A small plaque in the home of Ollie and Elsie Shantz reads, “Growing old is mandatory. Growing up is optional,” attesting to the fact that they spend a lot of time with kids: The couple spends their days shuttling students to and from school.
In fact, they’ve been doing it so well that their employer, Student Transportation Canada, last week awarded them a trip to Charleston, NC in recognition of their long-term service, specifically 37 years as bus drivers in the Woolwich area.
The Shantzes’ adventures on the road began in 1973, when the man who had driven the school bus in their neighbourhood for several years decided to quit his position abruptly, leaving the route with no driver. It was at that point that Oliver decided that if they wanted their kids to keep going to school, he had better learn to drive the bus. He did just that, as did Elsie, and after all these years, they are now taking a third generation of kids to school.
A lightened workload on the family’s dairy farm that winter enabled Ollie and Elsie to begin their work as a team, a partnership that goes back half a century. They celebrated their 50th wedding anniversary on the same day they were honoured for their work.
The Shantzes credit an ability to keep a cool head while dealing with a busload of kids as the foundation for their success. They also put a great deal of planning into making things run smoothly. Elsie has come up with a seating plan, implemented a reward system and, most importantly, gets to know each of the students by name. It helps that Elsie can also speak the dialect and understands the culture of the Mennonite kids that board their bus.
For Ollie, the trick has been to gain the confidence and control of a group of kids who were known as an unruly bunch.
“There are some rowdy ones, but there are some nice ones too. We are all made of the same material, so there is always the good with the bad.”
With time, patience and a calm attitude, he managed to establish a mutual respect, which he believes is a key part of his job.
At the awards ceremony, the Shantzes were presented with a video about their time as drivers and a watch, which Elsie said is very fitting.
“Some people would say that being on time is the toughest part of this job. It is extremely important that you arrive at twenty after eight and at ten to three. People are counting on you. You get to be very time-conscious.”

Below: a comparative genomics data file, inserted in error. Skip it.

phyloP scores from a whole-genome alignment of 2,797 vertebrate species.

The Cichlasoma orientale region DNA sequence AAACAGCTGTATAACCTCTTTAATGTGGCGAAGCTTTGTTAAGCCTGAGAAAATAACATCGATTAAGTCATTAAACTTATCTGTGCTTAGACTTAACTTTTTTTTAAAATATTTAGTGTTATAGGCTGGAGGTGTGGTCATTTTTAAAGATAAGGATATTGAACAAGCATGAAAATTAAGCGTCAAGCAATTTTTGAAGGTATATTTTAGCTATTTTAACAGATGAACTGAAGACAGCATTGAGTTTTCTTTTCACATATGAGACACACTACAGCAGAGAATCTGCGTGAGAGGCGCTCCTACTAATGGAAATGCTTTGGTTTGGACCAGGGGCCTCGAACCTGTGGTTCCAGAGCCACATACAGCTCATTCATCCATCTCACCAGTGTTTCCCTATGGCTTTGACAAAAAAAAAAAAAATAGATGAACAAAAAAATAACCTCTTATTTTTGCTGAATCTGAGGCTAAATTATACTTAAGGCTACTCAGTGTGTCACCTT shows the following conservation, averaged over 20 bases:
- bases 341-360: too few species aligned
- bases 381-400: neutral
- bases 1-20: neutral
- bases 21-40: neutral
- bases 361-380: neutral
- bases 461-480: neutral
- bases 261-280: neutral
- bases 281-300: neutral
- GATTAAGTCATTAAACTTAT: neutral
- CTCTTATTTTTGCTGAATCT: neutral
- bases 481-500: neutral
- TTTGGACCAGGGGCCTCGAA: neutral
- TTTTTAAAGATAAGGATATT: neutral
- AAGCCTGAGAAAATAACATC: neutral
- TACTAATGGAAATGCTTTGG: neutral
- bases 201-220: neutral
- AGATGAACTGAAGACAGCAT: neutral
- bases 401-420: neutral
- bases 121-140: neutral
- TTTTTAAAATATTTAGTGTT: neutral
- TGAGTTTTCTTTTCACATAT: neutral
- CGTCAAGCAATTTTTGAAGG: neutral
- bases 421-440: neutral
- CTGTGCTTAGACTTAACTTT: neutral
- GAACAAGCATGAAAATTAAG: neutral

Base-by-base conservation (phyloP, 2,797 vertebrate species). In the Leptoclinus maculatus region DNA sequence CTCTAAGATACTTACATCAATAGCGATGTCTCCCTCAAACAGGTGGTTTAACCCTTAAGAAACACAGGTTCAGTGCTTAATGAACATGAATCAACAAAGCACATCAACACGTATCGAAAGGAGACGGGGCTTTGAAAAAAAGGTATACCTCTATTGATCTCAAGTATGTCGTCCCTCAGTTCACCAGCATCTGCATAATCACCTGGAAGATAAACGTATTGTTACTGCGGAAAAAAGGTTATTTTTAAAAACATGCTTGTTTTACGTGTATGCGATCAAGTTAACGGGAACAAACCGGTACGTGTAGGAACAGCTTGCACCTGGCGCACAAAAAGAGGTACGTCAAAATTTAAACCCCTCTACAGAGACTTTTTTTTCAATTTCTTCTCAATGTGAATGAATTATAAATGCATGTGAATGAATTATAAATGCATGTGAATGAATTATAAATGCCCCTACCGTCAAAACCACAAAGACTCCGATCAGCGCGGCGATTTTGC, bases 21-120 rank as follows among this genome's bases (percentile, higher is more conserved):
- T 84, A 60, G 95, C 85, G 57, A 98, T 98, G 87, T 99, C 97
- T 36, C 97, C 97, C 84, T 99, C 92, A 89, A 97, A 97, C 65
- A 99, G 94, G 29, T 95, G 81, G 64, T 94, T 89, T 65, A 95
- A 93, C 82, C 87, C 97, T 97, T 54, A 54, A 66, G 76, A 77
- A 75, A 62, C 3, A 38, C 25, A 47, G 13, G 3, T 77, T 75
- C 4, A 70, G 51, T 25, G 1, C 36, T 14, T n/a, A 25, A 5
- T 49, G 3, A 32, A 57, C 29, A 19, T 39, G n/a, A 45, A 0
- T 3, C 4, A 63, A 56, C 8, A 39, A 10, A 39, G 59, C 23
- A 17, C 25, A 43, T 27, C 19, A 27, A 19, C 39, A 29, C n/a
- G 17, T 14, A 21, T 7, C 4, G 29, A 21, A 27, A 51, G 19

The toughest part for Oliver?
“I find that it is when weather conditions are very bad,” Oliver said. “You have a busload of precious little lives, so safety is always upfront as a concern. As a driver, you have a lot of people, a lot of moms and dads, who are putting their trust in you.”
It has taken a great deal of skill and a little bit of luck, but the Shantzes are grateful to be able to say that their 37 years as drivers have been accident-free, an amazing feat given the sometimes treacherous driving conditions.
“Back when we started, even when it snowed we were driving 15 miles with those kids each way. They didn’t cancel days of school like they do now. You went. You put on a snowmobile suit and hoped for the best.”
Those tough times are outweighed by the benefits for the Shantzes, however.
“It grows on you. I love the routine of it,” said Elsie. “I love people. That’s what keeps me there. And I also like the drive.”
Chris Harwood, senior vice-president for Student Transportation Canada, had a chance to get to know Ollie and Elsie on a more personal level when the group travelled down to Charleston for the company’s celebration.
He explained that about 50 drivers from across North America were selected from among some 7,000 drivers.
“It was so tough to pick just a small group of people to be honoured, because with the work that these drivers do, virtually everyone is a hero.”
He noted that although there have been many changes within the company – including the amalgamation with Elliott Coach Lines – it is people like Ollie and Elsie who keep the process grounded, and who stay steadfast throughout the tumultuous times.
“What Ollie and Elsie have done is truly tremendous. They are real salt of the earth, genuine people. I really got to see it in real life this past week.”
Saved in a keepsake envelope in a desk at Ollie and Elsie’s home is a Valentine’s Day card from one of Elsie’s bus riders, which might best sum up why they were honoured for their work: “Thanks for the ride.”